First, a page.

International Crisis Group said that the international policy approach towards resolving the Yemen crisis is restricted by two parties wok, that may no longer make sense and has done little to mitigate two main factors, on the ground that are still preventing a solution to the conflict: the empowerment of Houthis and the fragmentation of the government.
The group recommended changing the general approach to diagnosing the Yemeni crisis, by not limiting it to Houthis and legitimacy sides, but expanding that to include parties that are more Yemeni.
The group’s report pointed out that the facts on the ground have changed significantly since 2018, as the unity of the anti-Houthi groups collapsed, their morale collapsed, and international policymakers grew discontent with Hadi government.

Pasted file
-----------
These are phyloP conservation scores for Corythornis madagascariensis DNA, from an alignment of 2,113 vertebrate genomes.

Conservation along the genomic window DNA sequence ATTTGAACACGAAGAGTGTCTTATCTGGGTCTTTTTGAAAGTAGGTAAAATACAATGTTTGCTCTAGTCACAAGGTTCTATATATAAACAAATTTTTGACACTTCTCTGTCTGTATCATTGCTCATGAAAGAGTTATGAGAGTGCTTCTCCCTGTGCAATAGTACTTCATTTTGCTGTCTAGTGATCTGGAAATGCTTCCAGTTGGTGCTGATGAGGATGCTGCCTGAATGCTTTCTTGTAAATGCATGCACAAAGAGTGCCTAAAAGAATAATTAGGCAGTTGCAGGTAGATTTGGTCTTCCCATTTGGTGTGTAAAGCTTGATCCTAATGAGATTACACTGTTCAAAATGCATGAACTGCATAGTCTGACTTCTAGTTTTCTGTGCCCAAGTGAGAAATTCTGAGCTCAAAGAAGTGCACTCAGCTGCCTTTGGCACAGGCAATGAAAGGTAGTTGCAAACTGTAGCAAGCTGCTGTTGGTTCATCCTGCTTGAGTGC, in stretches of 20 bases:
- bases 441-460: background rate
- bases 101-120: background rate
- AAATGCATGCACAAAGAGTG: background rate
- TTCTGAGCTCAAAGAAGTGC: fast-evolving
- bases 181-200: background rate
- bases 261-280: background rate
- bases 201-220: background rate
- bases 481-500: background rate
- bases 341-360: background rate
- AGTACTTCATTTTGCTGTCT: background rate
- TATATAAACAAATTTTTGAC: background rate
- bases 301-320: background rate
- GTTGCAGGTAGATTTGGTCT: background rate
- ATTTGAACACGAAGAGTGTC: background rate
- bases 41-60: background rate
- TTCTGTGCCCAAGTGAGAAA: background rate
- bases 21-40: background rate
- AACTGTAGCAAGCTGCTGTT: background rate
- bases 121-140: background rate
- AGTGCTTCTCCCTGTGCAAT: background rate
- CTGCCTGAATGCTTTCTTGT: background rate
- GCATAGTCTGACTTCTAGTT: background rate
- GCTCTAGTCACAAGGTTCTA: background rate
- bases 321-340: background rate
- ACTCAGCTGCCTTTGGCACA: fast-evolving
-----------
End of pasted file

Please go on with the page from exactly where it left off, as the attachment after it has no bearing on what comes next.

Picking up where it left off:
The report said: Diplomats working in the Yemen file are disturbed by the parties’ intransigence, frustration at the decline of Hadi government’s credibility, and the obstruction due to the lack of tools at their disposal to accelerate them all time, especially Houthis, towards a political settlement.
He added: The consensus is growing in some diplomatic circles that the acceptable framework no longer reflects the facts on the ground and may not be able to end the war and build peace. Houthi-Saleh alliance and Hadi government were relatively identical in 2016, but after Houthis killed Saleh, they became stronger, while Hadi was no longer able to claim in representing the majority of anti-Houthi bloc.
The report added: Even if Houthis and Hadi reach an agreement, it is not clear whether the full range of armed and political groups that control areas in Yemen outside Houthi-controlled territories will support its implementation. Moreover, Houthis will be the main beneficiaries of talks with unequal negotiating partner has no little of legitimacy among the major groups on the ground.